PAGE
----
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A history of fatal Florida car crashes serve as a reminder of how fog can be extremely dangerous

Areas of dense fog will be possible overnight through Wednesday morning. Here's how to stay safe.
Credit: AP Photo/Phil Sandlin
Jan. 29, 2012, file photo, Florida Highway Patrolmen inspect the damage from a multi-vehicle accident on Interstate 75 near Gainesville, Fla. The Florida Highway Patrol is releasing a report on the fog- and smoke-shrouded Interstate 75 crash that killed 11 people in January.

Fog is one of the most dangerous road hazards you’ll encounter. When fog is especially dense, it’s best to not drive in it. However, sometimes, like commuting to and from work, you just have to make unwanted trips.

Areas of dense fog will be possible across all of Tampa Bay tonight through Wednesday morning. Visibility may reach zero at times in some areas. 

That kind of fog is dangerous and has caused horrific and dangerous driving conditions in the past in Florida, usually in winter when fog is more prevalent. 

Here are some of the worst fog-related accidents in Florida:

Wednesday, Jan. 9, 2008: Drivers on central Florida’s Interstate 4 in Polk County, near mile marker 55, encountered a blinding mixture of smoke and fog creeping onto the highway during the early morning hours. 70 cars and trucks collided resulting in 5 deaths and 38 injuries. According to The Ledger, the day before, a controlled burn by the Florida Fish and Wildlife Conservation Commission had gotten out of hand, burning nearly 250 acres of a wildlife management area just north of I-4. That night, fog rolled in.

It turns out, a superfog developed. 

A superfog is a mixture of smoke, moisture released from damp smoldering organic material, and fog lowering visibilities to less than 10 feet.

Sunday, Jan. 29, 2012: Another superfog likely developed on I-75 near Gainsville that killed 11 people. According to CBS News, drivers were blinded by a combination of fog and smoke caused by a nearby brushfire - and that fire may have been set intentionally. State officials found no natural cause, no natural explanation like a lightning strike, which could have started the brush fires.

The disaster scene ran for one mile along I-75, littered with the burned-out shells of up to 19 vehicles, including at least seven tractor-trailers. In zero-visibility conditions, the combination of smoke and fog, drivers headed into a deadly multi-car pileup.

"As we were coming through the prairie, it went from crystal clear visibility to nothing in 50 feet," crash survivor Bert Thomas told CBS News. Visibility was so poor that when rescuers first arrived on the scene, they could locate victims only by listening for moans and screams.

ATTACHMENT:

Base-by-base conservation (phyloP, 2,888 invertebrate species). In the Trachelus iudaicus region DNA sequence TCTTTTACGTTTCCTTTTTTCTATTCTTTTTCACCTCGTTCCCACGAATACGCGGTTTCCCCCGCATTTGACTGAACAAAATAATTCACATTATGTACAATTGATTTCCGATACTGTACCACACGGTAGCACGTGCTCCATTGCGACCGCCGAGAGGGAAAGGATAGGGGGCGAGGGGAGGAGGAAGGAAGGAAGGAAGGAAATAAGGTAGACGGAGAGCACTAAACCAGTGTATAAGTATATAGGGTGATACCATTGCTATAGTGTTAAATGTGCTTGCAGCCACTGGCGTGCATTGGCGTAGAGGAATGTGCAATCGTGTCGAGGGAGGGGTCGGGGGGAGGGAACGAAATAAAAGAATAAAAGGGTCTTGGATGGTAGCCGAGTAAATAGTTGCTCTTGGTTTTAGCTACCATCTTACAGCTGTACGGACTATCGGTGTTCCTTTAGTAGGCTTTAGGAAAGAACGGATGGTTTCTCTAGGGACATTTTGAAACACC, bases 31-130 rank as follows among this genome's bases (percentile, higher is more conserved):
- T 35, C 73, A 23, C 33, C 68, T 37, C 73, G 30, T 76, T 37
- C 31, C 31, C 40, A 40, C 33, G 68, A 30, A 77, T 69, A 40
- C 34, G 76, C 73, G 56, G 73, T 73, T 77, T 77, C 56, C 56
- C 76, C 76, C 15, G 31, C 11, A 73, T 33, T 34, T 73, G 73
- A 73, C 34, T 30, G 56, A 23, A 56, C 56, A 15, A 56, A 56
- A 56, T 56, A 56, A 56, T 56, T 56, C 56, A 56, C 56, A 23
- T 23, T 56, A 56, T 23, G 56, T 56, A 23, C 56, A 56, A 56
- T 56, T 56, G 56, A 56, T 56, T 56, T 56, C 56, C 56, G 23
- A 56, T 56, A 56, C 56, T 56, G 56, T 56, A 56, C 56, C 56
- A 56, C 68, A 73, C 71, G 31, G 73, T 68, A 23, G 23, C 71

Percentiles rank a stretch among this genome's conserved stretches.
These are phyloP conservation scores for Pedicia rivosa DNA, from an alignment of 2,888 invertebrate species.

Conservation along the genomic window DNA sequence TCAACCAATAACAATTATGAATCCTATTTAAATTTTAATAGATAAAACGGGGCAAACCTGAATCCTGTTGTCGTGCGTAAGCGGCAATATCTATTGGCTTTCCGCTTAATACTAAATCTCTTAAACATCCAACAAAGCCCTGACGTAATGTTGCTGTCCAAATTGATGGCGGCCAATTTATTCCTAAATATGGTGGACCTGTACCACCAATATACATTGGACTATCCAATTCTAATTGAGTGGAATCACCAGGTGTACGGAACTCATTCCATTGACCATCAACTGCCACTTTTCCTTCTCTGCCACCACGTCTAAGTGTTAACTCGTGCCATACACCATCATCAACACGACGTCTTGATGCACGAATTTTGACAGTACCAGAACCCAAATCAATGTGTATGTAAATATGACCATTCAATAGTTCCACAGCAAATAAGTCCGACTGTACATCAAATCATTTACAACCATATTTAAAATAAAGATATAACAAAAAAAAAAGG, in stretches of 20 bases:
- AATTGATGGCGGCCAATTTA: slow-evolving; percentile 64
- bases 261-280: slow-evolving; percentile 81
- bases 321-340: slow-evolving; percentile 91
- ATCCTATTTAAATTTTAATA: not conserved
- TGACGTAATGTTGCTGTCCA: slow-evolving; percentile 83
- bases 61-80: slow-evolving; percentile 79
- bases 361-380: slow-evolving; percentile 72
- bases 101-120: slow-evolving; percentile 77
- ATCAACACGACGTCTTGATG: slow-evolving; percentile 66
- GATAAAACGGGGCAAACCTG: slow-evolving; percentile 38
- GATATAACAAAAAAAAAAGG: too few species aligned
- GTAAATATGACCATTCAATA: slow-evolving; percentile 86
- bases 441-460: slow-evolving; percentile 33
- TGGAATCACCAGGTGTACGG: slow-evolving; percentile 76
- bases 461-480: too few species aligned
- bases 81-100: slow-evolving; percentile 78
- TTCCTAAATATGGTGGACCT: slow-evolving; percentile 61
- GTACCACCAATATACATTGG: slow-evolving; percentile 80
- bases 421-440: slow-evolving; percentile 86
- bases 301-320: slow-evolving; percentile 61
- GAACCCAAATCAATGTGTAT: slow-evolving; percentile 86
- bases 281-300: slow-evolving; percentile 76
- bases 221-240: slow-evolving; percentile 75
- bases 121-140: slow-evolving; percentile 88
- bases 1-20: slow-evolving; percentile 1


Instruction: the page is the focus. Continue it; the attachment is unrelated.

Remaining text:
Friday, Jan. 25, 2002: The National Weather Service says that dense fog contributed to a major pileup outside of Naples, Florida along Alligator Alley, the portion of Interstate 75 that runs across the state. 

Three people were killed and more than a dozen were injured when a car carrier heading west collided with a pickup truck, sending the pickup into the eastbound lane where another accident occurred. 

According to the Florida Highway Patrol, nearly 30 vehicles were involved in the accident. Both the east and westbound lanes of Alligator Alley were immediately shut down. 

Fog safety tips

The website DefensiveDriviving.com offers many tips to safe while driving in fog including:

Low beams: Make sure that your low beams and fog lights are turned on. Do not turn on your high beams. Fog is made of water and, like the surface of water, will reflect light. If you are putting more light out into the fog, more is being reflected back at your windshield, creating a glare that will further reduce visibility. 

Slow down: Slow down, and stay slowed down! Fog can affect your sense of your own speed as well. We sense speed using visual clues (like trees passing in our peripheral vision) that fog obscures. Make sure you check your speedometer to make sure that you are actually maintaining a slower speed.Use the white line on the right side of the road to make sure that you are staying safely on your side of the road. If you use the center line to check your position, you could end up in a head-on collision.

Clear window: Turn on your defroster and use your wipers to keep your windows clear. Turn off your radio and open one of your windows slightly, so that you can hear approaching cars even before you see them.

Keep safe distance: You also need to be aware of other cars on the road. Don’t “follow” the taillights of the car ahead of you too closely, as you may need to stop suddenly. If you need to slow down or stop, begin by tapping your brake lights to alert drivers behind you and then slow your vehicle as gradually as possible.